An unbeaten 112 from Shivnarine Chanderpaul guided West Indies to a 21-run victory over England in the second one-day international at Providence Stadium Sunday.
The win ties the five match series at 1-1 after England won Friday's opener and sets the contest up nicely before next week's two games in Barbados.
Chanderpaul, batting on his home ground, put on a crucial 133-run partnership with fellow Guyanese Ramnaresh Sarwan (74) and then carried his bat to make his 10th one-day century as West Indies made 264 for eight in their 50 overs.
Chanderpaul's innings, which took him past 8,000 runs in one-day internationals, was typical of the left-handers approach to the one day game.
The left-hander was solid as he consolidated following the early loss of openers Chris Gayle and Lendl Simons and then he picked up the pace with intelligent strokeplay as he helped West Indies up their run-rate.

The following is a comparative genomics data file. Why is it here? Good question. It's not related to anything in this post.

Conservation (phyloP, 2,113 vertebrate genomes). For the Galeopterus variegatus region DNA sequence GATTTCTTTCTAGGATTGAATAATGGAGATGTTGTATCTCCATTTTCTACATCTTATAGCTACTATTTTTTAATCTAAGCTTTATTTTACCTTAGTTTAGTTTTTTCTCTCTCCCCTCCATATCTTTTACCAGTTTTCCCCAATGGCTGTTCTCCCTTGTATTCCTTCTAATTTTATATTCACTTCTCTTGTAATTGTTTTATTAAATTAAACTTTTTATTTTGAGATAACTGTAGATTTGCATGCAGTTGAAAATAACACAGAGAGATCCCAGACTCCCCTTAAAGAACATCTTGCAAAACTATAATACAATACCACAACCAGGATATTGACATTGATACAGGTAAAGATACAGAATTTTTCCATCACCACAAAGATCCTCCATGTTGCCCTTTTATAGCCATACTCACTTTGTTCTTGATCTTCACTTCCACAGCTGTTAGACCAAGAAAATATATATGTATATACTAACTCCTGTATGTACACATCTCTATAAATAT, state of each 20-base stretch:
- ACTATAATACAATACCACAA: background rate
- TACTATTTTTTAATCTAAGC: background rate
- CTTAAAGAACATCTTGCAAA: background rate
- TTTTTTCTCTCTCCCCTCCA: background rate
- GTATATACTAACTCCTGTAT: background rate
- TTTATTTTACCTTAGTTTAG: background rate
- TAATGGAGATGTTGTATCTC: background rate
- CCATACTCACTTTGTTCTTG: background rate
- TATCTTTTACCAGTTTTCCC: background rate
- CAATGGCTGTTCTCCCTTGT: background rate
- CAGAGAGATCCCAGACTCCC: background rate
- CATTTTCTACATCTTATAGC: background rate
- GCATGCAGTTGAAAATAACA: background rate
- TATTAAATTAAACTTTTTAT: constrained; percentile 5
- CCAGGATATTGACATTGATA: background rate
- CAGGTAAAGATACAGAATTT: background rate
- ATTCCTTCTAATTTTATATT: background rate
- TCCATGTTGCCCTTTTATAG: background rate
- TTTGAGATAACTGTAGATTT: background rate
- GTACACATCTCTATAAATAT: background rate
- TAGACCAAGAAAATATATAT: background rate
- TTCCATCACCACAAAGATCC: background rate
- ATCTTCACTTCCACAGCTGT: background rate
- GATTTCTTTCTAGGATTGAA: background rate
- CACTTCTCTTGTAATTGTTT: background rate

England struggled to set a field to Chanderpaul whose 10 fours came by constantly finding the gaps.
West Indies lost momentum towards the end of their innings though, with no batsmen below Chanderpaul in the order managing to reach 20.
England struggled from the outset losing the early wickets of Ravi Bopara and Kevin Pietersen with just 36 on the board and although skipper Andrew Strauss battled on, making 105 from 129 balls, he gained little support.
"We lost too many wickets early on and from then on we were always behind the eight ball," said Strauss.
The run-outs of Dimitri Mascarenhas and Gareth Batty dented England's hopes before they had chance to make the most of the five-over batting power play.
After a short rain break, Strauss was bowled round his legs by Kieron Pollard effectively ending England's hopes.
Steve Harmison, who had shown signs of a late rally when batting with Strauss, was left stranded when last man James Anderson was bowled by Pollard.
The medium pace of Trinidad pair Pollard and Dwayne Bravo proved to be crucial on a slow track with Bravo claiming the important wickets of Owais Shah (22) and Paul Collingwood (1).
West Indies had lost the opening game in absurd circumstances when their Australian coach John Dyson miscalculated the required target under the Duckworth-Lewis system and took his batsmen off a run short of the win.
"The guys were a bit down after Friday and this is a boost to the confidence," said skipper Gayle.
(Reporting by Simon Evans in Miami; Editing by John Mehaffey)